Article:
NASA And Its Hang Ups
Imagine if Toyota tried to sell a line of cars that had a failure rate of 1 in 60. One of every 60 blew up when you turned the key or hit the brake pedal. How long would Toyota stay in business?
Imagine an airline that cancelled 10 flights for every five it got into the air?
Imagine a job where 1 out of every 50 employees was killed at work.
In other words, imagine…the space shuttle.
I was astonished when shuttle cheerleader Keith Cowing hung up on me in the middle of an on-air interview today. He now claims in his blog that he was "ambushed" by my questions about the disastrous space shuttle program, an odd claim given that NASA was literally debating what to do about yet another mid-flight problem with the space shuttle as we spoke.
Is it really a surprise to even the most devoted NASA brown-noser that the shuttle has problems? That this $500 million per flight death machine is considered by many to be NASA's greatest fiasco (which is saying a lot about an organization that accidentally slammed a vehicle into the surface of Mars because they forgot to convert miles to kilometers).
Cowing's performance was an embarrassment to himself and his cause, mostly because he could offer no facts. When asked to simply offer counter-arguments, all he could do was stammer "You've already made up your mind."
He objected when I argued that the shuttle was the most deadly transportation system as yet devised. So I asked him to help me with that math (7 passengers per flight, 118 flights, 14 deaths... ) That's when he hung up on me.
Here's the Natural Truth about the shuttle program:
It was supposed to cost $5-10 million per flight, and average a flight a month. It's $500 million per, and they can't get the thing in the air. Since 2003, there have been twice as many cancelled flights as actual lift-offs. When it does fly, pieces keep falling off.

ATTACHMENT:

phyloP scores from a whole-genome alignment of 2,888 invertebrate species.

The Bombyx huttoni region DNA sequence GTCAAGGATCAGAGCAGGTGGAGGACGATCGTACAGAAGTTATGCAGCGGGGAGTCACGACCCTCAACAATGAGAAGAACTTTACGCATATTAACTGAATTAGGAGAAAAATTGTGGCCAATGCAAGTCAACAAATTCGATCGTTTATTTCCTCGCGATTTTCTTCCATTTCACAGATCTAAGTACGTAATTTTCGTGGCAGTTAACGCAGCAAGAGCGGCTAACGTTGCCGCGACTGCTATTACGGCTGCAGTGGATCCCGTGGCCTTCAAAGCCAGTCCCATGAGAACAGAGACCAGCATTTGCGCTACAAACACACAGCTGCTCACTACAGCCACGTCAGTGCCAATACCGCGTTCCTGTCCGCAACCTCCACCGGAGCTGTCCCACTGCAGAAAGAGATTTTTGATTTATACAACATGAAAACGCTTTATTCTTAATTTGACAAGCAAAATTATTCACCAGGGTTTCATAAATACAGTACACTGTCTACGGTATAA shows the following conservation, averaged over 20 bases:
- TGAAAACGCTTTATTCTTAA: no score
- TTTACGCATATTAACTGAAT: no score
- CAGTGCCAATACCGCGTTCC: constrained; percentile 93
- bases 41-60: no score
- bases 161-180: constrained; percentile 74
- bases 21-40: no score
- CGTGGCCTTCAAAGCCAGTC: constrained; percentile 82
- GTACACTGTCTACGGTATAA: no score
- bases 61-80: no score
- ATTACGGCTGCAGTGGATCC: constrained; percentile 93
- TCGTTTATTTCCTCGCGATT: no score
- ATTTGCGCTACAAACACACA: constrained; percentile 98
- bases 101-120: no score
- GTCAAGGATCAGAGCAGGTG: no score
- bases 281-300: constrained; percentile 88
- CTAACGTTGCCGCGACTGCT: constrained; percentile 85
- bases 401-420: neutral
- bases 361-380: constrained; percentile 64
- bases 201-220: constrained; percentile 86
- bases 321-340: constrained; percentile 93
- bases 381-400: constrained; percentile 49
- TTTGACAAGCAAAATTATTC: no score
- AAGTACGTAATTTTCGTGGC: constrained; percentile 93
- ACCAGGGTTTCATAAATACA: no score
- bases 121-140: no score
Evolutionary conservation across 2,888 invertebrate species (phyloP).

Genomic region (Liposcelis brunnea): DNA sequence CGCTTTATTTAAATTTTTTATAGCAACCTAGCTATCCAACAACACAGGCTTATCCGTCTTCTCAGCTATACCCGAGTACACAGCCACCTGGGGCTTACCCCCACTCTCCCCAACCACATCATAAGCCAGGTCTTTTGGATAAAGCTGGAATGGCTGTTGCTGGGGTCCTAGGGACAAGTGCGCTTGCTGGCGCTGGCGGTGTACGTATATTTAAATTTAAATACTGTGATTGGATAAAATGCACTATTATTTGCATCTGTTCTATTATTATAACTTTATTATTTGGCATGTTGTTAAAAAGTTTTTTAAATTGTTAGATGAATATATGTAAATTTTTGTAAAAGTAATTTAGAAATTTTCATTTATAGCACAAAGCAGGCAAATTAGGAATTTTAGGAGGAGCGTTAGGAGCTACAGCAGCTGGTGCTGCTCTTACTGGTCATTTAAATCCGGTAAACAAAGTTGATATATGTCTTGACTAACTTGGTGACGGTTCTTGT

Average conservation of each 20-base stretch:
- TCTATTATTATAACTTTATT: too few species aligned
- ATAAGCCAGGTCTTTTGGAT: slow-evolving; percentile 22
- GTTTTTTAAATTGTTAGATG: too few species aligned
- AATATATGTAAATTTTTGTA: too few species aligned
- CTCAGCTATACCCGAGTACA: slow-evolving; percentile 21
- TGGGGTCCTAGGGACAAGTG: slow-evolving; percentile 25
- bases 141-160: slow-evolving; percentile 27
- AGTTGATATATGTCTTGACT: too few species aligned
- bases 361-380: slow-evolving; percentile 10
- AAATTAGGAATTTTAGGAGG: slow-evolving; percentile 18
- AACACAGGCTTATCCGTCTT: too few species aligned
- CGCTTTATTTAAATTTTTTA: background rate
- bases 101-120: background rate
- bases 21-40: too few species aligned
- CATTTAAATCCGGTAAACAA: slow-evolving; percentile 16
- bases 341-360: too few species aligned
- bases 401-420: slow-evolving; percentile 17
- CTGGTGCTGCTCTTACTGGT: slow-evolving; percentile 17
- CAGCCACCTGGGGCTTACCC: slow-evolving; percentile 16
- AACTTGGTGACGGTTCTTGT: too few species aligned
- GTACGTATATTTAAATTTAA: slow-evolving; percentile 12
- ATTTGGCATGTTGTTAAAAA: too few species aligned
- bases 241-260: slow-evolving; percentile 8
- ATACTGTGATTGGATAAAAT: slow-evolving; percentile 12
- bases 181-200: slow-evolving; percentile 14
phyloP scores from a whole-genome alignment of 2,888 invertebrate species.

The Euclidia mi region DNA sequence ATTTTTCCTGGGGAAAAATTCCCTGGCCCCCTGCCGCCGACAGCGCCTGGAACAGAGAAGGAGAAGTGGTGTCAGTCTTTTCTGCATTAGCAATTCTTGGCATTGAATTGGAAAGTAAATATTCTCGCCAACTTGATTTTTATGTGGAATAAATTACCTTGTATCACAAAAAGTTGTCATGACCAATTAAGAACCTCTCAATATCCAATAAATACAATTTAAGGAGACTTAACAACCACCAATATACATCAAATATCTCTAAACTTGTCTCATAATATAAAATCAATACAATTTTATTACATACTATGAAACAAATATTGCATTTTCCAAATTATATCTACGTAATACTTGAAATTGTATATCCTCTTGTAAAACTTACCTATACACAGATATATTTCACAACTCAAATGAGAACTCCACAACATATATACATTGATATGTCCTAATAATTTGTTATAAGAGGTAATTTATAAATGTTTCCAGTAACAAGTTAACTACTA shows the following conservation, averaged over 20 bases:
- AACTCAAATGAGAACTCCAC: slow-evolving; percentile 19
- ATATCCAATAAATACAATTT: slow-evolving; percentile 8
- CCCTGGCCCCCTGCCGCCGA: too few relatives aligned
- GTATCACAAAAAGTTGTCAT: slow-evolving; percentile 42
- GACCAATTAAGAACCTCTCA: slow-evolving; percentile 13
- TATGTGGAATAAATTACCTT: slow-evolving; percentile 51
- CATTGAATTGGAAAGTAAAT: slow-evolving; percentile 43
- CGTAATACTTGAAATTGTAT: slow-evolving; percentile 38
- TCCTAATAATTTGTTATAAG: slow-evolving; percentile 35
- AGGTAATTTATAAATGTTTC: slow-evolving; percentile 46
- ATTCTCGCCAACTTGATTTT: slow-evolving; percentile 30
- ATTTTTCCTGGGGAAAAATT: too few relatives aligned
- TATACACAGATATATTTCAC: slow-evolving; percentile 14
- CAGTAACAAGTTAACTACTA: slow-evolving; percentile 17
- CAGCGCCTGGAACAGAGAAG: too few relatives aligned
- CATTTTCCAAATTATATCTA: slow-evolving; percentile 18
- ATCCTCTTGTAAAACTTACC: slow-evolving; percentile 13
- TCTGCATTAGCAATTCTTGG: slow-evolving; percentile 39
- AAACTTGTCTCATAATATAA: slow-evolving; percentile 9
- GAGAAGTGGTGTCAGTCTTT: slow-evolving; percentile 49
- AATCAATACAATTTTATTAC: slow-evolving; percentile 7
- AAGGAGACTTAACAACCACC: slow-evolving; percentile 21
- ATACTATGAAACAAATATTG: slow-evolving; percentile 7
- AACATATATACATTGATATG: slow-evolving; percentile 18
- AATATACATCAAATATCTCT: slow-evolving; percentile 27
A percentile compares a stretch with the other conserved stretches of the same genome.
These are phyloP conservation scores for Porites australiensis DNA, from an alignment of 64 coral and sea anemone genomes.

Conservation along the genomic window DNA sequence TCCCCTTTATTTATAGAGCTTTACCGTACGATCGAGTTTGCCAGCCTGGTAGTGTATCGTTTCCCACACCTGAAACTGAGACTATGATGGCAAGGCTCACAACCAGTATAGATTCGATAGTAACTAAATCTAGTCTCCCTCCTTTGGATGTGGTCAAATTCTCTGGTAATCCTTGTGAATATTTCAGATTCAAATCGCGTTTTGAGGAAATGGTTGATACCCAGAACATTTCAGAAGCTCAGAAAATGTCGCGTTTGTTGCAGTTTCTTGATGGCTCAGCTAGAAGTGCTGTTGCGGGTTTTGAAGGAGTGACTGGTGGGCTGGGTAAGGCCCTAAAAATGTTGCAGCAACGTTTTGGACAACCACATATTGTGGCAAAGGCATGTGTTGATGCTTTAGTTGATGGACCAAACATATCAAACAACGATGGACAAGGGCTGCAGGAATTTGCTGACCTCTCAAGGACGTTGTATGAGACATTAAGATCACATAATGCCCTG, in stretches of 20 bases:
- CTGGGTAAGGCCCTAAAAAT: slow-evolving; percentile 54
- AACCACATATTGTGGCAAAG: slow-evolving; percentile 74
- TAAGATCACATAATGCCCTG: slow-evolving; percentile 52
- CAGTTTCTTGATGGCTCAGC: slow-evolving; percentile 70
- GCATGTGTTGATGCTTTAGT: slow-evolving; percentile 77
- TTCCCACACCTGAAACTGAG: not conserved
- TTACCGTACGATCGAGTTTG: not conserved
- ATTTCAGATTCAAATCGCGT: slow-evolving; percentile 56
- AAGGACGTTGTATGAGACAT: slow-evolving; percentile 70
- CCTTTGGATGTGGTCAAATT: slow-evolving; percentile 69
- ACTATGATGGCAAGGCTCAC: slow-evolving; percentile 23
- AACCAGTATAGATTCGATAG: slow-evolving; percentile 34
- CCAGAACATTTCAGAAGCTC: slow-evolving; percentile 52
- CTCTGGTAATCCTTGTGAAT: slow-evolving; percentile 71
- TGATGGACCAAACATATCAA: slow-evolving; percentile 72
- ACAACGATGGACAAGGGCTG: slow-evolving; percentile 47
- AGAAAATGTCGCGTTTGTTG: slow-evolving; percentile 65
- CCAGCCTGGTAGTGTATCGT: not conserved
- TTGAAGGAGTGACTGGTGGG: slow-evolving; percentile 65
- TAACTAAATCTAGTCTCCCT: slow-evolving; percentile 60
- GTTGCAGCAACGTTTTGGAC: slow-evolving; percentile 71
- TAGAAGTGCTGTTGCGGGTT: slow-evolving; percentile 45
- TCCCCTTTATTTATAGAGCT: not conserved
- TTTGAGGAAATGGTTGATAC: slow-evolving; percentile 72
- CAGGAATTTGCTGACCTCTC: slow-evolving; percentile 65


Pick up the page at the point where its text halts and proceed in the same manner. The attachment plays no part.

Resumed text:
No airplane, helicopter, automobile or bungee cord would be allowed on the market with a kill-ratio that matched the space shuttle. Out of every 60 trips, one blows up. Out of every 100 shuttle passengers, about 2 die. For comparison, there were 1.8 billion airline passengers in 2004, and just 428 died. That's .000000428 per 100 airplane passengers.
Cowing tried to argue that this death rate is actually pretty good given how complex the space shuttle is. That doesn't answer the question of why we're putting people in such an unnecessarily complex machine to begin with. It's the idea of the shuttle that's so dumb, and people much smarter than myself have been calling for this flying NASA jobs program to be grounded.
We don't need it. Space flight can be more simply, less expensive and with far fewer dead people. The Apollo program never lost a single astronaut in flight (three did die tragically on the ground). Even NASCAR has a lower fatality rate, and the drivers are intentionally engaged in risky behavior at 180 mph.
Anyone defending NASA even as pieces of the shuttle continue to flake off during flight should expect a question or two about the wisdom of continuing the deadly disaster that is the shuttle program.
If Mr. Cowing finds my questions difficult to answer, he should hope not to face any from the families of the 14 dead astronauts.